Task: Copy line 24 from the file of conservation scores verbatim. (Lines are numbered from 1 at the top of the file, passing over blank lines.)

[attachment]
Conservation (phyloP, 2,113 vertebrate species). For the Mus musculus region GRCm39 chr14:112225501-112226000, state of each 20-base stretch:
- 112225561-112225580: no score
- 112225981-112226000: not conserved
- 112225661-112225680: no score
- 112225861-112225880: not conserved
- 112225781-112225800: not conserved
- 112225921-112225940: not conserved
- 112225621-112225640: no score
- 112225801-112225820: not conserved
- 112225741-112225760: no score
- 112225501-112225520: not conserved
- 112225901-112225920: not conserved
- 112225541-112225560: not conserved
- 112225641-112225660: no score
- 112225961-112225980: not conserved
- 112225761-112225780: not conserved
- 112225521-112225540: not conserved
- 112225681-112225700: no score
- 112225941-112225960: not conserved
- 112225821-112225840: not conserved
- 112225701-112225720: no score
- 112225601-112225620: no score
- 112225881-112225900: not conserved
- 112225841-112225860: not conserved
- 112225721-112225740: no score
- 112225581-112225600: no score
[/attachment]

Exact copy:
- 112225841-112225860: not conserved